A scoping review to identify strategies that work to prevent four important occupational diseases

Source avec lien : American Journal of Industrial Medicine, (Prépublication), 2020. 10.1002/ajim.23107

Afin de mieux comprendre quelles approches sont les plus susceptibles de conduire à des progrès dans la prévention de la perte auditive liée au bruit, de la dermatite de contact professionnelle, des cancers professionnels et de l’asthme professionnel, nous avons entrepris une étude de cadrage et consulté un certain nombre d’informateurs clés.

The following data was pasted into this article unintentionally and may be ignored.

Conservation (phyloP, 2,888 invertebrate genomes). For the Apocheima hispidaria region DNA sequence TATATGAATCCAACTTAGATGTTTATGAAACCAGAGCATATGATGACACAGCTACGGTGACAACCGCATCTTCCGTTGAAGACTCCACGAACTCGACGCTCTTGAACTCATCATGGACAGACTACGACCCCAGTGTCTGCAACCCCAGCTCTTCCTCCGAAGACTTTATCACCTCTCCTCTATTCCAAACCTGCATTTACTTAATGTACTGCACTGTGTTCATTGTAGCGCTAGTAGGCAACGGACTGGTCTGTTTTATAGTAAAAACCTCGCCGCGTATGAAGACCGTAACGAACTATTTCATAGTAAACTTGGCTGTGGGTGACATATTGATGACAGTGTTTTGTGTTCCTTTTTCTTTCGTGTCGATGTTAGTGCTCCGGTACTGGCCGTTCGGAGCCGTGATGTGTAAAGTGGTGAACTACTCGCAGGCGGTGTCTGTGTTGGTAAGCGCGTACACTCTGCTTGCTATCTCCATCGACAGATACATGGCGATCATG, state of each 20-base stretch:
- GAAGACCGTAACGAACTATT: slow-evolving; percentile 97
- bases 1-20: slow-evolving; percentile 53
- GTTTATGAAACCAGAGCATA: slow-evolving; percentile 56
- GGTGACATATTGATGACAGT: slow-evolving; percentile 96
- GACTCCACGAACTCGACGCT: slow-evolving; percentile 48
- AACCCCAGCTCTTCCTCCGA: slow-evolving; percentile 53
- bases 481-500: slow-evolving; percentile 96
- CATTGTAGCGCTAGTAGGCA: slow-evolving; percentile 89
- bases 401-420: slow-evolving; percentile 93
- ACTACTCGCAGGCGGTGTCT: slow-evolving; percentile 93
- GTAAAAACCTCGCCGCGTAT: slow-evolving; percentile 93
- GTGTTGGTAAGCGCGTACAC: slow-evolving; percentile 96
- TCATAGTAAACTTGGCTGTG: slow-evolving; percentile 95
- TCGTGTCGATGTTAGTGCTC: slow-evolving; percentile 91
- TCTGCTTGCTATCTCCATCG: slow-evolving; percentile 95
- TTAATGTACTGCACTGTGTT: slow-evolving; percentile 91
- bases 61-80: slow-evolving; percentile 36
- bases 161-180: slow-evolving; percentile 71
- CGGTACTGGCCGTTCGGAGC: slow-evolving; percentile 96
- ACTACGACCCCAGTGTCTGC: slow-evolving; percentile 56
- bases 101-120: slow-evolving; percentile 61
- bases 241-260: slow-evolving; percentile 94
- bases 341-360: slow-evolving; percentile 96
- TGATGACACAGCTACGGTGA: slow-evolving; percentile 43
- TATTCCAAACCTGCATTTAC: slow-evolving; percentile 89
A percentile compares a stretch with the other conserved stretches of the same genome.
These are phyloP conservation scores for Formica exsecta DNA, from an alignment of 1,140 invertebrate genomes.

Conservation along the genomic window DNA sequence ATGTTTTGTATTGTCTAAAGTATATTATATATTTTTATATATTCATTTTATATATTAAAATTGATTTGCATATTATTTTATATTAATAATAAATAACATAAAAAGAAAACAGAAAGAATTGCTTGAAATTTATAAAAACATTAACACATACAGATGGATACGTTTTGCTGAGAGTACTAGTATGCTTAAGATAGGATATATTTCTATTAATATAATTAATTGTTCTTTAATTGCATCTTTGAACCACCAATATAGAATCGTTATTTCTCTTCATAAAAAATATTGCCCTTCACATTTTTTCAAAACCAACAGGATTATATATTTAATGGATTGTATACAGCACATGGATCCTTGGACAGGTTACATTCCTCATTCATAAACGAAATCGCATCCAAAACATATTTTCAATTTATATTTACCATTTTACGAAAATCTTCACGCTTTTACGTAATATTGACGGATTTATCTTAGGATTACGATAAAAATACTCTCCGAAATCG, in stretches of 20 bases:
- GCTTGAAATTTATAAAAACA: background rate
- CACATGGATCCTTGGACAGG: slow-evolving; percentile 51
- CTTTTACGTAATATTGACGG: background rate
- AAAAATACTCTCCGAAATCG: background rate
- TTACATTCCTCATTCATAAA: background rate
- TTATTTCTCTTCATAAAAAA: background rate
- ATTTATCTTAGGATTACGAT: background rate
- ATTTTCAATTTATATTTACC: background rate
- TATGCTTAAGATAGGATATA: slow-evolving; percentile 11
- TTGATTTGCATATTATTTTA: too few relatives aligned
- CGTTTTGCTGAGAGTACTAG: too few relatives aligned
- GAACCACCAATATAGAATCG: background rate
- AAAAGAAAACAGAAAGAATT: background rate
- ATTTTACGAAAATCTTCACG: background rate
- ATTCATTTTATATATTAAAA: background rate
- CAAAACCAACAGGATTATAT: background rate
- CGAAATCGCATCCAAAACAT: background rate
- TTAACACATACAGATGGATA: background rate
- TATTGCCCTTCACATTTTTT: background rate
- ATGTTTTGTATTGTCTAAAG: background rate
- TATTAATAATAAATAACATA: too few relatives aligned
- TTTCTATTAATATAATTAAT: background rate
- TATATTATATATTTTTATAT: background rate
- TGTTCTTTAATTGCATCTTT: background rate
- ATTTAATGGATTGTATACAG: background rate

Background Despite being largely preventable, many occupational diseases continue to be highly prevalent and extremely costly. Effective strategies are required to reduce their human, economic, and social impacts. Methods To better understand which approaches are most likely to lead to progress in preventing noise-related hearing loss, occupational contact dermatitis, occupational cancers, and occupational asthma, we undertook a scoping review and consulted with a number of key informants. Results We examined a total of 404 articles and found that various types of interventions are reported to contribute to occupational disease prevention but each has its limitations and each is often insufficient on its own. Our principal findings included: legislation and regulations can be an effective means of primary prevention, but their impact depends on both the nature of the regulations and the degree of enforcement; measures across the hierarchy of controls can reduce the risk of some of these diseases and reduce exposures; monitoring, surveillance, and screening are effective prevention tools and for evaluating the impact of legislative/policy change; the effect of education and training is context-dependent and influenced by the manner of delivery; and, multifaceted interventions are often more effective than ones consisting of a single activity. Conclusions This scoping review identifies occupational disease prevention strategies worthy of further exploration by decisionmakers and stakeholders and of future systematic evaluation by researchers. It also identified important gaps, including a lack of studies of precarious workers and the need for more studies that rigorously evaluate the effectiveness of interventions.

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